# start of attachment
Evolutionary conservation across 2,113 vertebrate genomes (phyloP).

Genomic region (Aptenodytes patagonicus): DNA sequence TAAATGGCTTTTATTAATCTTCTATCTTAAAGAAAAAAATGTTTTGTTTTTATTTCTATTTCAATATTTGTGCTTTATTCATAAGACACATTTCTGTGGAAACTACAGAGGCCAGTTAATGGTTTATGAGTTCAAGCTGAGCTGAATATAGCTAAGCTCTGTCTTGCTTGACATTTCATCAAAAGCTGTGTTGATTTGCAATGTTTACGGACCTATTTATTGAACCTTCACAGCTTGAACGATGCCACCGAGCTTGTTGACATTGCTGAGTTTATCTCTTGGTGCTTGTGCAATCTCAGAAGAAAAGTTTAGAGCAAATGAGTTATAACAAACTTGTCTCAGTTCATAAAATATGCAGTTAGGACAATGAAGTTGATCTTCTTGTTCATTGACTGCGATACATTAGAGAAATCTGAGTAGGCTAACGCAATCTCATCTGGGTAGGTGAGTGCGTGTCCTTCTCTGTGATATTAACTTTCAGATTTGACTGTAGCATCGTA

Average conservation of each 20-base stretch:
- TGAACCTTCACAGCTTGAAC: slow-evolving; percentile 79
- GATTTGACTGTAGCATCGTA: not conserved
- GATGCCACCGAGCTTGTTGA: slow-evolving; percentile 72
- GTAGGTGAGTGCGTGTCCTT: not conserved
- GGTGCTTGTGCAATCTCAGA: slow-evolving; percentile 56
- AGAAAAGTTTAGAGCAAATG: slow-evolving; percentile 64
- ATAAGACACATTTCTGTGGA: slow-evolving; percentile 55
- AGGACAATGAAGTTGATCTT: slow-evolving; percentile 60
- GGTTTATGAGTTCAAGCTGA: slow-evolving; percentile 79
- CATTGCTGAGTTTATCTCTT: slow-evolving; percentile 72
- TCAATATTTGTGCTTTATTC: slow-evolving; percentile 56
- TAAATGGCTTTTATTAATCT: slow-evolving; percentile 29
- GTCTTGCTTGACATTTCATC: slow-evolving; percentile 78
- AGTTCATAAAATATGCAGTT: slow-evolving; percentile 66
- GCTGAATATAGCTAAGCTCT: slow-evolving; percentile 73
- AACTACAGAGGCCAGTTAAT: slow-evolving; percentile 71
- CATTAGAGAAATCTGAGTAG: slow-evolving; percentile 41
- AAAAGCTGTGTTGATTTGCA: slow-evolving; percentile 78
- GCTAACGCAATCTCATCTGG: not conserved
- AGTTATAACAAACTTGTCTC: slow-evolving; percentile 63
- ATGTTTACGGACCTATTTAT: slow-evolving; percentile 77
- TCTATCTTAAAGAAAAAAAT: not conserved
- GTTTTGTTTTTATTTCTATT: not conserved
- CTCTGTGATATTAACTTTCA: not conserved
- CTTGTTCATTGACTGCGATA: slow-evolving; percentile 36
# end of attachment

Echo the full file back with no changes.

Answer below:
Evolutionary conservation across 2,113 vertebrate genomes (phyloP).

Genomic region (Aptenodytes patagonicus): DNA sequence TAAATGGCTTTTATTAATCTTCTATCTTAAAGAAAAAAATGTTTTGTTTTTATTTCTATTTCAATATTTGTGCTTTATTCATAAGACACATTTCTGTGGAAACTACAGAGGCCAGTTAATGGTTTATGAGTTCAAGCTGAGCTGAATATAGCTAAGCTCTGTCTTGCTTGACATTTCATCAAAAGCTGTGTTGATTTGCAATGTTTACGGACCTATTTATTGAACCTTCACAGCTTGAACGATGCCACCGAGCTTGTTGACATTGCTGAGTTTATCTCTTGGTGCTTGTGCAATCTCAGAAGAAAAGTTTAGAGCAAATGAGTTATAACAAACTTGTCTCAGTTCATAAAATATGCAGTTAGGACAATGAAGTTGATCTTCTTGTTCATTGACTGCGATACATTAGAGAAATCTGAGTAGGCTAACGCAATCTCATCTGGGTAGGTGAGTGCGTGTCCTTCTCTGTGATATTAACTTTCAGATTTGACTGTAGCATCGTA

Average conservation of each 20-base stretch:
- TGAACCTTCACAGCTTGAAC: slow-evolving; percentile 79
- GATTTGACTGTAGCATCGTA: not conserved
- GATGCCACCGAGCTTGTTGA: slow-evolving; percentile 72
- GTAGGTGAGTGCGTGTCCTT: not conserved
- GGTGCTTGTGCAATCTCAGA: slow-evolving; percentile 56
- AGAAAAGTTTAGAGCAAATG: slow-evolving; percentile 64
- ATAAGACACATTTCTGTGGA: slow-evolving; percentile 55
- AGGACAATGAAGTTGATCTT: slow-evolving; percentile 60
- GGTTTATGAGTTCAAGCTGA: slow-evolving; percentile 79
- CATTGCTGAGTTTATCTCTT: slow-evolving; percentile 72
- TCAATATTTGTGCTTTATTC: slow-evolving; percentile 56
- TAAATGGCTTTTATTAATCT: slow-evolving; percentile 29
- GTCTTGCTTGACATTTCATC: slow-evolving; percentile 78
- AGTTCATAAAATATGCAGTT: slow-evolving; percentile 66
- GCTGAATATAGCTAAGCTCT: slow-evolving; percentile 73
- AACTACAGAGGCCAGTTAAT: slow-evolving; percentile 71
- CATTAGAGAAATCTGAGTAG: slow-evolving; percentile 41
- AAAAGCTGTGTTGATTTGCA: slow-evolving; percentile 78
- GCTAACGCAATCTCATCTGG: not conserved
- AGTTATAACAAACTTGTCTC: slow-evolving; percentile 63
- ATGTTTACGGACCTATTTAT: slow-evolving; percentile 77
- TCTATCTTAAAGAAAAAAAT: not conserved
- GTTTTGTTTTTATTTCTATT: not conserved
- CTCTGTGATATTAACTTTCA: not conserved
- CTTGTTCATTGACTGCGATA: slow-evolving; percentile 36